OW: What were the challenges of making an independent album? It’s unusual to hear how the album was recorded in different parts and was shopped around. How did Odradek work with you?
WL: We weren’t going to go with a label because we wanted to get something out there so we put it up on iTunes for a minute and then took it down. And then we sent out that part of the recording to a handful of places. It was a demo and Odradek was the one that replied and had positive feedback and was interested in working with us.
With Odradek you send your stuff and the people on the roster decide who gets approved so they have a voting committee and someone will do a cold call where they send in their album and then different people on the roster listen to it. We were the first or second album where we had all positive responses. So it was a strong reaction and we sent them the songs and they tweaked it a little. They did the photos and production booklet. But the recording was all done in New York.
But ultimately the biggest challenge was that we didn’t have a lot on our resume at the time and it was really hard drawing the interest of others and doing all the PR ourselves. Everyone has their own path and there are some people that can put out records with the top labels on the first go. But for us, we had to do the majority of the work on our own. We had to pay our recordings and then send them out and then had to wait to get a response. And we didn’t get a lot of responses.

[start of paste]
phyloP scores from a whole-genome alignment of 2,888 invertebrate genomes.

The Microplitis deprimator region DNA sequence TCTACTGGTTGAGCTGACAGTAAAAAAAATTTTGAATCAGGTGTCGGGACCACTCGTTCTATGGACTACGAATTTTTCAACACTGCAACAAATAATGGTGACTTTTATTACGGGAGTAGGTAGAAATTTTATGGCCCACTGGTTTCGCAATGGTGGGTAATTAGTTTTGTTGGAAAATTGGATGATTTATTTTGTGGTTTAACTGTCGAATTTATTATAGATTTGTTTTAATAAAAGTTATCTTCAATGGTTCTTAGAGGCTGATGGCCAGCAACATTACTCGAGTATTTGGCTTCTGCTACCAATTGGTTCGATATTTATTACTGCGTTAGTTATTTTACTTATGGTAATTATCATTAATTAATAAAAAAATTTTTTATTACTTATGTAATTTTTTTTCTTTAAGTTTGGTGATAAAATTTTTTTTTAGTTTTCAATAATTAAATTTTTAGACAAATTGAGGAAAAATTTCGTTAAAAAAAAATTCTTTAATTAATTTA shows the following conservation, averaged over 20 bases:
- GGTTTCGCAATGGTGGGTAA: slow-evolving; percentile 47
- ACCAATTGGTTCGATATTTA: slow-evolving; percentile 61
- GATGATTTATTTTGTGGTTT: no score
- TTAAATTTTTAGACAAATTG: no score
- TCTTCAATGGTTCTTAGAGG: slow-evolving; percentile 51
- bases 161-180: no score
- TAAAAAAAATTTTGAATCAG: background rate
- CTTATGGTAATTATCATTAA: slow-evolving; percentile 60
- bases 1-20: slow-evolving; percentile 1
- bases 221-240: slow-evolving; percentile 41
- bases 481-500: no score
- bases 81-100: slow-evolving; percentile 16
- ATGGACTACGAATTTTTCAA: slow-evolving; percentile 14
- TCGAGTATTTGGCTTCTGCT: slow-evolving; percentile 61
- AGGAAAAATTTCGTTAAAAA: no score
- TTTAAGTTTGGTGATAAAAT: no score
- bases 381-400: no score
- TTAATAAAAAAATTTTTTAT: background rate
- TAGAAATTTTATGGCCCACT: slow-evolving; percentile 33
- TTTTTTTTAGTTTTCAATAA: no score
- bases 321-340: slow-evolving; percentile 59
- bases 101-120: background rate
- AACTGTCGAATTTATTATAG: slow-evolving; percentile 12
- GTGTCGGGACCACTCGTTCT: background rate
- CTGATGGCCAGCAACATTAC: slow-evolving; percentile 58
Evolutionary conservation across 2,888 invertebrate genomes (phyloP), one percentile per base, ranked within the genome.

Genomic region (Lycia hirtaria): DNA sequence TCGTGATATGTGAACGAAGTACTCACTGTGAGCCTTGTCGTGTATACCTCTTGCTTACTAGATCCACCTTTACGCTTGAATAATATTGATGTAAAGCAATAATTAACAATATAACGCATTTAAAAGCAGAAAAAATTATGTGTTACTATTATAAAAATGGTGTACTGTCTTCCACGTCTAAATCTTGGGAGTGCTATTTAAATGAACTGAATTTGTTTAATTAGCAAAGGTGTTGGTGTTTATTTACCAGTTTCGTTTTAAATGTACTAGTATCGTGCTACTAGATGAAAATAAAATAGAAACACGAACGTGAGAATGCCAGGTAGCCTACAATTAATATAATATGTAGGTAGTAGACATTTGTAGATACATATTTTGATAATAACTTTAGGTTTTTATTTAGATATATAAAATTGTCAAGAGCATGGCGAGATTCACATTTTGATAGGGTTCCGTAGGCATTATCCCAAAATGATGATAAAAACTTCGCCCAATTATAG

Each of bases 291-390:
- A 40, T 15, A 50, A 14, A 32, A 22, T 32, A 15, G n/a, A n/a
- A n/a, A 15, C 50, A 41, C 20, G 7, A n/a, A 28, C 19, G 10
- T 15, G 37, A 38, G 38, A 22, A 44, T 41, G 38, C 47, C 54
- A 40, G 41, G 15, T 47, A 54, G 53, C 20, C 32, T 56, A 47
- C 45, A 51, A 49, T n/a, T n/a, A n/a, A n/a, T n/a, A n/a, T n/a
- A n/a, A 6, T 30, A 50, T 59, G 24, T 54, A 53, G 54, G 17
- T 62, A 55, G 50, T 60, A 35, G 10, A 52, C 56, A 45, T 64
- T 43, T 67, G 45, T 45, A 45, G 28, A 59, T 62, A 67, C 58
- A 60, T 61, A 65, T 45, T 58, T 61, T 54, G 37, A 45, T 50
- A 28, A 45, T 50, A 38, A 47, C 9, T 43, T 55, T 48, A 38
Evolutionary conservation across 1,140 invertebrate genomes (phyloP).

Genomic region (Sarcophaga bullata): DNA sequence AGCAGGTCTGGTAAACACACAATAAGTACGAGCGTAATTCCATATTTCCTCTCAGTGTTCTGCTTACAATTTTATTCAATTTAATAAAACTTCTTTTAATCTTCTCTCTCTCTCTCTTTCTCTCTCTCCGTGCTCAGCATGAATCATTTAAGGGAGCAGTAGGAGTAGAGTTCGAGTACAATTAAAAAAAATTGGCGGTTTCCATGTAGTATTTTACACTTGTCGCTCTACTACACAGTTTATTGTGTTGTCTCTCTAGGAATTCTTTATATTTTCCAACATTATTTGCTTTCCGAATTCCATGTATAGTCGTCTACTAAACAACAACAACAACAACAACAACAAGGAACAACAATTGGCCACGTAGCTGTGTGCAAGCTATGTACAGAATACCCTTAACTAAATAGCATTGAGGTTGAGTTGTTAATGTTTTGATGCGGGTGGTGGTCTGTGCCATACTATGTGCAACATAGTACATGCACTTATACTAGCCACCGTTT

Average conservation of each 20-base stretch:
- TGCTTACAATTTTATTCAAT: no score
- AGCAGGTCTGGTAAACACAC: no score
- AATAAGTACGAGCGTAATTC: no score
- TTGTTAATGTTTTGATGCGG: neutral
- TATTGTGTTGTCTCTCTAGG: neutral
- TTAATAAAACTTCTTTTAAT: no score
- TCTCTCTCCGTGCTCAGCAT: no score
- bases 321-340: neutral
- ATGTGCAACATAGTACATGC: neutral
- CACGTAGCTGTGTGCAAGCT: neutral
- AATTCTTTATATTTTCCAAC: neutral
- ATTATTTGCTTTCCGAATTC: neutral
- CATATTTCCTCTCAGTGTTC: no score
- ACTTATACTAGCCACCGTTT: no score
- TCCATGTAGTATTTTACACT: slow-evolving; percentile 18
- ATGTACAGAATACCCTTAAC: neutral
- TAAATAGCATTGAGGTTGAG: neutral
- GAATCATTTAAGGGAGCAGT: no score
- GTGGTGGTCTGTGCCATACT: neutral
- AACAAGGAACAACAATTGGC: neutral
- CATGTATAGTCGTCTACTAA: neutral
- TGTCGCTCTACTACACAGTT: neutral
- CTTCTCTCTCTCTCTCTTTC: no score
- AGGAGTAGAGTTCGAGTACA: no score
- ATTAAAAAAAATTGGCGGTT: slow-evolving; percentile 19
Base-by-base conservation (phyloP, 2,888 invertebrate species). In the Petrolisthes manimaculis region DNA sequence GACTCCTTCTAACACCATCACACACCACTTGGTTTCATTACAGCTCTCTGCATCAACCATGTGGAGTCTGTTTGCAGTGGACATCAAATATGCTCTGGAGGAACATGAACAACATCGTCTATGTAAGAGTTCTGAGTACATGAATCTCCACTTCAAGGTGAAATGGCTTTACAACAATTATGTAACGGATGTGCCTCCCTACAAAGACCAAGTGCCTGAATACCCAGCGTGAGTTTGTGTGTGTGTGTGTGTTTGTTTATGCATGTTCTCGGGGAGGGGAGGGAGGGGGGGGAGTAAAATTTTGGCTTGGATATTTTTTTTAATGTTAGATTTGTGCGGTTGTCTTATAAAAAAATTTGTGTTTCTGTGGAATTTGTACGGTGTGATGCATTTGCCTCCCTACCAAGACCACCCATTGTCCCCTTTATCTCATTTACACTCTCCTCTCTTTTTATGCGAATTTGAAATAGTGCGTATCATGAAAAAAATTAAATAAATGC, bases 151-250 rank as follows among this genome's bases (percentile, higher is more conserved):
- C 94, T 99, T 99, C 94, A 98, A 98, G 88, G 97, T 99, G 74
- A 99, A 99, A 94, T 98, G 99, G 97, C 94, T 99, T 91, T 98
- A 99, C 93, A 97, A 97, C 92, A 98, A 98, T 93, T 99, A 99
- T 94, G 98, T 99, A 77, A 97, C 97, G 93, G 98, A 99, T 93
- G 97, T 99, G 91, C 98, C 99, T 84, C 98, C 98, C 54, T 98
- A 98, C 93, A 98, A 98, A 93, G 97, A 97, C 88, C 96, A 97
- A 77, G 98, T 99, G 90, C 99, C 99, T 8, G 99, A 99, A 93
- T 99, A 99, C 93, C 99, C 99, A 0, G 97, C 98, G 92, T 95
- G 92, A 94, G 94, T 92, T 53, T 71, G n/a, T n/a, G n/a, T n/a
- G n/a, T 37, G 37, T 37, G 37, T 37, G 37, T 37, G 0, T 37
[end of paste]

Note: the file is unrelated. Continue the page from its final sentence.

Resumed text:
If you are committed and believe in your project, it is worth it. I think the industry is changing and if you are an artist and have content out there, it is important to get it out. People will receive things differently and you don’t even know what can come out of it. In many ways you don’t realize it, but that was your audition for someone or a company.
OW: You have worked with Jonathan King for many years. Tell me about your collaboration on this recording and what new things you learned about each other?
WL: Working with Jonathan is incredible because we are also best friends. We met at undergraduate and then we started working together in 2009. He did my junior and senior recital and we made a pact to continue to collaborate.
It is so hard as artists when you are coming up to do song recitals and you can’t really make a career out of it. So we made a pact to do a recital each year no matter what venue and put on a program that we liked so we could continue to perform together. We took few years off however when he went to Michigan and I went to Juilliard. When we finished our grad programs, we reconnected and we started our recitals.